The aim of this presentation is to explain a 'twist' in the Problem Based Learning (PBL) approach in teaching Engineering Design (Aerospace). A common issue in modern engineering education is the compartmentalized self-sufficient modular delivery of subjects quite the opposite of the multidisciplinary aspect of technical design. Scattered subject information leads to low knowledge retention and issues with development of 'real-life' problem solving skills. Applying the conventional PBL 'open-ended' problem method in a single semester lower level undergraduate studies design module causes a lot of struggle among students. A significant portion of time is wasted on curriculum repetition and students always fall short of the design expectations. To cut short the 'fuzzy' start of the project instead of 'open-ended' problem (i.e. instead of finding the 'original' solution) 'reverse-engineering' is introduced. This paper presents the practical implications of the method to undergraduate and postgraduate students some research metrics and responds to the question of how reverse engineering encourages 'originality' among learners.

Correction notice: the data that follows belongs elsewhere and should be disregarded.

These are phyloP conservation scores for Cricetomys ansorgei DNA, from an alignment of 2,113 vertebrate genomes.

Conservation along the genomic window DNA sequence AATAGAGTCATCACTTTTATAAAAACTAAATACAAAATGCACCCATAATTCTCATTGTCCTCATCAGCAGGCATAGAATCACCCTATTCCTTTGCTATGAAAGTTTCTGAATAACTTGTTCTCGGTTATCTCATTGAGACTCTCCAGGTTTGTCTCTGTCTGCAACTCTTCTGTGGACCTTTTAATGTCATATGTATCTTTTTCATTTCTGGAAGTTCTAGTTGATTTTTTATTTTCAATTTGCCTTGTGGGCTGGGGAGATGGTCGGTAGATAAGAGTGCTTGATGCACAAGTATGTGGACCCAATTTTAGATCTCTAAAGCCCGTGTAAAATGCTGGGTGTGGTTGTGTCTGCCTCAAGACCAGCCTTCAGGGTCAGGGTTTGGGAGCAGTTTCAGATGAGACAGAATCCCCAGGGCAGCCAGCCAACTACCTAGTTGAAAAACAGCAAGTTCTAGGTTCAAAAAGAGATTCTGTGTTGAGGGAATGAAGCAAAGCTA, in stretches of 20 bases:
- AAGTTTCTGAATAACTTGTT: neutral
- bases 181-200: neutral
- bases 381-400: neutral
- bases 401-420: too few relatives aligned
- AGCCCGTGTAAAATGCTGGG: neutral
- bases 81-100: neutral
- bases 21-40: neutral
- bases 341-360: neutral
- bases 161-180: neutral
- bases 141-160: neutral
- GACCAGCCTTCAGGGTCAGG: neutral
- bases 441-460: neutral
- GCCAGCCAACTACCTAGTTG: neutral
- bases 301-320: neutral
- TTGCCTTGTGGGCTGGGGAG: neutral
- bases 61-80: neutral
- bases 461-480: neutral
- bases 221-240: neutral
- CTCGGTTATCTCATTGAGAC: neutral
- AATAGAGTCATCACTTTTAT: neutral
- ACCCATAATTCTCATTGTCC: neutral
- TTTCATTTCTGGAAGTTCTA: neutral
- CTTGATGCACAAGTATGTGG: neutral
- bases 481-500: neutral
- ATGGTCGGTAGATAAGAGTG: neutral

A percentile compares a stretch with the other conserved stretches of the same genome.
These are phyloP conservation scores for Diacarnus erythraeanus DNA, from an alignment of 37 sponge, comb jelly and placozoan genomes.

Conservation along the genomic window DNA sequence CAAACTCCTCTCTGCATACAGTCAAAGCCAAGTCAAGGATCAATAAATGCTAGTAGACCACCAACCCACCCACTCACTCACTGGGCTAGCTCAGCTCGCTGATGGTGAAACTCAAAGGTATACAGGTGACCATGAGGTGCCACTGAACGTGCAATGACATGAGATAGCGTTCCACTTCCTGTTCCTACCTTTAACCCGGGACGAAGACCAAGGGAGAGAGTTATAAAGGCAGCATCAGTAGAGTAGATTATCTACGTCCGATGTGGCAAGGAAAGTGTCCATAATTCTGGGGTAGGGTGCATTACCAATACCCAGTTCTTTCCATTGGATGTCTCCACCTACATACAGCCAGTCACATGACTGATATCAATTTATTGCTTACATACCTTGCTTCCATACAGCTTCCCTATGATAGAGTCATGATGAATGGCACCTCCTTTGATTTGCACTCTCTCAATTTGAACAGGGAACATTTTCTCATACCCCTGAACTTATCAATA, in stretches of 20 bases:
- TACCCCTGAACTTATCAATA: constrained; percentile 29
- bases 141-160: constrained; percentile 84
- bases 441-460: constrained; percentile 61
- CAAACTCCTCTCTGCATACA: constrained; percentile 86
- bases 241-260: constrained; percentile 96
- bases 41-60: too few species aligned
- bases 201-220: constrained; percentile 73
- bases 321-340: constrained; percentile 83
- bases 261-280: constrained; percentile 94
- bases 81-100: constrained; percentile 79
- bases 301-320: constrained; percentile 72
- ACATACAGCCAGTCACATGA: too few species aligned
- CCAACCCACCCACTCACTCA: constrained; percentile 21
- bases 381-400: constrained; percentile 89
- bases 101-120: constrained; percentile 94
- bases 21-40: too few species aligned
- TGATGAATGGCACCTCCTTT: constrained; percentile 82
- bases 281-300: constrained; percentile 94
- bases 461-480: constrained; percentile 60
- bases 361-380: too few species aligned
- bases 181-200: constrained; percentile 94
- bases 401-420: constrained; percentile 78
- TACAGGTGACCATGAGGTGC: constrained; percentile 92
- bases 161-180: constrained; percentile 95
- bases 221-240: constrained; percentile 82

Problem based learning with a twist: “Reverse-engineering” method vs. “open-ended problems” in teaching Aerospace design to undergraduate and postgraduate students - STEM Conference 2018
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